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resource economics

  A branch of resource management which uses economic instruments to prevent or ameliorate the overexploitation of resources. Like environmental economics, resource economics sees an absent or uncorrected market as largely responsible for resource over-exploitation. Two main classes of economically induced resource problems are recognized. Following economist Harold Hotelling (1931), the first problem, discounting the future, is particularly applicable to non-renewable resources like oil, coal and copper. Although historically few non-renewable resources have been exploited to the point of absolute scarcity, many have been exploited to the point of social scarcity. Discounting partly explains this. It describes a situation where, because of the nature of economic interest rates and people\'s social preferences, \'people prefer a benefit today or this year to one tomorrow or next year: a social time preference exists for the present over the future\' (Chapman and Mather, 1995, p. 33). Thus resources are used heavily in the present rather than being exploited with a view to the future and future generations. The second class of economically induced resource problem, following economist H. Scott Gordon (1954), concerns common — or unowned/openaccess — resources and is particularly applicable to renewable resources, like oceanic fish stocks. The problem arises because openaccess encourages a free-for-all in which producers scramble for a share of the resource before their rivals take it, leading ultimately to resource over-exploitation — as has happened for several species of whales and, recently, for the Newfoundland cod fishery (see tragedy of the commons).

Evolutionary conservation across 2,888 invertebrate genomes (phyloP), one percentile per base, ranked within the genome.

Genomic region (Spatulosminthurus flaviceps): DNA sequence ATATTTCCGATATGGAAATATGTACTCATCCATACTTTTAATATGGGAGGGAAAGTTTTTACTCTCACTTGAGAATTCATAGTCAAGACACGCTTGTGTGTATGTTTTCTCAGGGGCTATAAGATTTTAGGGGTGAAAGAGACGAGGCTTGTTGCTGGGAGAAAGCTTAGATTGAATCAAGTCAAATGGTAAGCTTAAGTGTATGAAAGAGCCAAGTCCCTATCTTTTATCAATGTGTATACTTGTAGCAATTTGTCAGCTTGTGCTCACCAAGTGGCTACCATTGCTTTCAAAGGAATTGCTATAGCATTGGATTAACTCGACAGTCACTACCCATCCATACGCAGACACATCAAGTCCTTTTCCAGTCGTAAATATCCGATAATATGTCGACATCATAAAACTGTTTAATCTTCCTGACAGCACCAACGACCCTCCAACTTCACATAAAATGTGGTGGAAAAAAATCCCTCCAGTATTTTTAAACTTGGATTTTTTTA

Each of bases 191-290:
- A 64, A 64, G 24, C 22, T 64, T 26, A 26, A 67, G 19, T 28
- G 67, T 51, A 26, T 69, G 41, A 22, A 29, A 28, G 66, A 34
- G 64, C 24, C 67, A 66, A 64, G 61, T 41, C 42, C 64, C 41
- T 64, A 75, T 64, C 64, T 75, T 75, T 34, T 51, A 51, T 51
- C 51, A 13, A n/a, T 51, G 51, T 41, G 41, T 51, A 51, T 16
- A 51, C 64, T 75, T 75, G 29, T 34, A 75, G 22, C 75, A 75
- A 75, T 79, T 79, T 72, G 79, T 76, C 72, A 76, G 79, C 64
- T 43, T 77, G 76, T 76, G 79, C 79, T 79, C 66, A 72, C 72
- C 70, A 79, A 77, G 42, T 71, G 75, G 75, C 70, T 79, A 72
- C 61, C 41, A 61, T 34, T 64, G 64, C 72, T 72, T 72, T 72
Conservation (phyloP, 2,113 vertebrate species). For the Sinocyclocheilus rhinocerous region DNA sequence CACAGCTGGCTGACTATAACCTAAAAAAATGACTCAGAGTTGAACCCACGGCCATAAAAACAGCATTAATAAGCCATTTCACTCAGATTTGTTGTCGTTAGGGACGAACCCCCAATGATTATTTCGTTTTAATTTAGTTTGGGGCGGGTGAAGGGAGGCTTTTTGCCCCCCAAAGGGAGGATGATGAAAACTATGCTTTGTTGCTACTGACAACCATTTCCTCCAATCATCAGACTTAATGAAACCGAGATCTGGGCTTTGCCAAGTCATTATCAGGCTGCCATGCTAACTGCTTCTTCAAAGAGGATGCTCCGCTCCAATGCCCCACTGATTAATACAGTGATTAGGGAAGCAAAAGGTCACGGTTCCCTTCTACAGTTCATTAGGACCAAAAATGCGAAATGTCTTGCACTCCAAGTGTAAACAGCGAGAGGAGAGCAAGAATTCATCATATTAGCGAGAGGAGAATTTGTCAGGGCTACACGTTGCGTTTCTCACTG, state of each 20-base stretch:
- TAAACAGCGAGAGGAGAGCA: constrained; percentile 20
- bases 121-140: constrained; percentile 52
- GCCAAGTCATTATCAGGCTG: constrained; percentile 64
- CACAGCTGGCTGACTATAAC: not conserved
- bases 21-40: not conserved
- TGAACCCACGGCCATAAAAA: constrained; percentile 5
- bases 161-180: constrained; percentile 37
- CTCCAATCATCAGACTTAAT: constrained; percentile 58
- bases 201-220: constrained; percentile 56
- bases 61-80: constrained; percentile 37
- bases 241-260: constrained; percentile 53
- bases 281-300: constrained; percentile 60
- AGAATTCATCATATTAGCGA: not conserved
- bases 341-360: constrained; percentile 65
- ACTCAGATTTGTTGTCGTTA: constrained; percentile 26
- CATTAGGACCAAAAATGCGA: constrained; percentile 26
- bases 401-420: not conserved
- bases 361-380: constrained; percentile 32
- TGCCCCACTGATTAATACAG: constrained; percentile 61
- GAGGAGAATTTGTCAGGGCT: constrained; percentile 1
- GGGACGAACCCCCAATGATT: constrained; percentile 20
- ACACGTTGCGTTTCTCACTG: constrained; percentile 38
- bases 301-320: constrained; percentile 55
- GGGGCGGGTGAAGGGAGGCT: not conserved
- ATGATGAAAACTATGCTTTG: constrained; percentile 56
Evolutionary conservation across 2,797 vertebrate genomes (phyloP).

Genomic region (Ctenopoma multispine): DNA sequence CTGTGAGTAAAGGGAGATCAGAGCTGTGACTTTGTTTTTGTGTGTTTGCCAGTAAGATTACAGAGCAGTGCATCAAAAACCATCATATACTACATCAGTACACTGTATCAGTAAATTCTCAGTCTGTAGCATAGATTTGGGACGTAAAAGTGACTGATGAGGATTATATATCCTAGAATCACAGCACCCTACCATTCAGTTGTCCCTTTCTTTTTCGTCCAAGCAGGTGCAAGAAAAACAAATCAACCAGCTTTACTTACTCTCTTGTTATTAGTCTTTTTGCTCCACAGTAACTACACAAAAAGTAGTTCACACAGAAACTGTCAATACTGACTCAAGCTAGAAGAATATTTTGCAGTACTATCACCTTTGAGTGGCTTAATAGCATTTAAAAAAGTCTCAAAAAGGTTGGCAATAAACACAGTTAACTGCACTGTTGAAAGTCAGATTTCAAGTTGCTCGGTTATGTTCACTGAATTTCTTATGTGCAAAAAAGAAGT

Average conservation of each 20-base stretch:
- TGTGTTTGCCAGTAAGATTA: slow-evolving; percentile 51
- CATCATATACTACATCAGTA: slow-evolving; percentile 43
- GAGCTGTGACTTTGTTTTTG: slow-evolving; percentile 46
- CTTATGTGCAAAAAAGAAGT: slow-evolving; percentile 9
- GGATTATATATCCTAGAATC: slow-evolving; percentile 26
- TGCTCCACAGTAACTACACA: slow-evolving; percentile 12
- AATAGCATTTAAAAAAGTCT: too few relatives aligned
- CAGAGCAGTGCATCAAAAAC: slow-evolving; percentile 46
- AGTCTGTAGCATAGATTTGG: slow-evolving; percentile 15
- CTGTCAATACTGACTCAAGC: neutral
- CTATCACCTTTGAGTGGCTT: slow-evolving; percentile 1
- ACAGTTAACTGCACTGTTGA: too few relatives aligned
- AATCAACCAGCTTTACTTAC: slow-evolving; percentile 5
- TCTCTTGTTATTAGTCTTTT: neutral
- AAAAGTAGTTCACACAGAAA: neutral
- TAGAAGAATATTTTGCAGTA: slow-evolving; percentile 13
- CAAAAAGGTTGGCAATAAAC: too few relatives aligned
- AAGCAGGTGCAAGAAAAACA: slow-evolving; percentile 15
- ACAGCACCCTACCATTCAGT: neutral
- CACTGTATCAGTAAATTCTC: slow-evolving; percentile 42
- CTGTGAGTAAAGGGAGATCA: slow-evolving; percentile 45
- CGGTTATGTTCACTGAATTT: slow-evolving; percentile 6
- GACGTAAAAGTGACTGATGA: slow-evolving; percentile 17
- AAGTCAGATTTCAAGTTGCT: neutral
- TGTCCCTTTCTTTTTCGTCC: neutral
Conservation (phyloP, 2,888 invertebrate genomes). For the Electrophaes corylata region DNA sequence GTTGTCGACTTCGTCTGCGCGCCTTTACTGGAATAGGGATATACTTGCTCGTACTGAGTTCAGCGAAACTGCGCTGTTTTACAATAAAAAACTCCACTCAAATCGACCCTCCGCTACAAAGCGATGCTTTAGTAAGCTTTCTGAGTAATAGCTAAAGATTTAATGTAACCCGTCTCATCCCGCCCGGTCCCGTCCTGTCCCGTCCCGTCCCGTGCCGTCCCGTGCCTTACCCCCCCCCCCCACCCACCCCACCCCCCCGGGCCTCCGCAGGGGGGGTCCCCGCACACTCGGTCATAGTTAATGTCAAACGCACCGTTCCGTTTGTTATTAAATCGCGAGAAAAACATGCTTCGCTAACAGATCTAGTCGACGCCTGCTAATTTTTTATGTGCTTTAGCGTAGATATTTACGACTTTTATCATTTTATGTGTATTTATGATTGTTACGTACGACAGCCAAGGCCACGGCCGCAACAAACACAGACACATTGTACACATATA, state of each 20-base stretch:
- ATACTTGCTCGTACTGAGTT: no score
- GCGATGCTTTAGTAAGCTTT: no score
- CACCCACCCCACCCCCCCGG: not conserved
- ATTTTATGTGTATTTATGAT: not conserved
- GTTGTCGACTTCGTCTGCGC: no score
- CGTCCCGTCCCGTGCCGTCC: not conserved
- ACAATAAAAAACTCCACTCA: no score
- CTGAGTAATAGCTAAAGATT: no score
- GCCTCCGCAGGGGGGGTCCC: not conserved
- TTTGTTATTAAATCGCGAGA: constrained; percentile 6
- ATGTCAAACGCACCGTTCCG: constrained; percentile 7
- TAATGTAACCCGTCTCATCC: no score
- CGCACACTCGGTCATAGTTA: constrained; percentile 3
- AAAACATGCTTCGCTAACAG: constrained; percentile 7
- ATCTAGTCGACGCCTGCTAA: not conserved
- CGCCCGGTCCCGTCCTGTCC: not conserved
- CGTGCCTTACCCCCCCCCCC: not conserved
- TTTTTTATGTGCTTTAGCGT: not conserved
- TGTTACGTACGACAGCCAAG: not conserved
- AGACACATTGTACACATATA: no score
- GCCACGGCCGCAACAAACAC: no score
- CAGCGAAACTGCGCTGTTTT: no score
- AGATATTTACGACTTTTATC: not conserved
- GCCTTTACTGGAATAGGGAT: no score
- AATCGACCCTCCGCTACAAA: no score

For resource economics the solution to these problems is not (as one might suppose) to abandon the market but to \'correct\' it so that it is more eco-friendly. From being eco-villain, the market is thus proposed as eco-saviour. This is achieved through a variety of so-called \'economic instruments\' which \'decouple\' economic growth from resource/ environmental exhaustion and degradation. First, discounting the future can be averted by governmental intervention to either alter interest rates or else impose sustainable use policies (e.g. through a resource depletion tax) in specific resource sectors (cf. sustainable development). Second, the common resource problem can be averted by either privatizing the resource or else imposing a government ceiling on resource take.

Although resource economics has enjoyed some success in reducing resource use, in practice it is subject to a number of technical problems (Rees, 1990, ch. 9). In addition, more radical economists associated with political economy argue, first, that resource economics deals only with the symptom of resource problems — the market — and not the real cause — capitalism — and, second, that it ignores questions of the social distribution of resource problems. Finally, ecocentrists, like Greenpeace, worry that it is anthropocentric, putting humans — rather than nature — first. (See also: environmentalism.) (NC)

References Gordon, H.S. 1954: The economic theory of a common-property resource: the fishery. Journal of Political Economy 62: 124-42. Hotelling, H. 1931: The economics of exhaustible resources. Journal of Political Economy 39: 137-75. Mather, A.S. and Chapman, K. 1995: Environmental resources. Harlow: Longman. Rees, J. 1990: Natural Resources, 2nd edn. London: Routledge.



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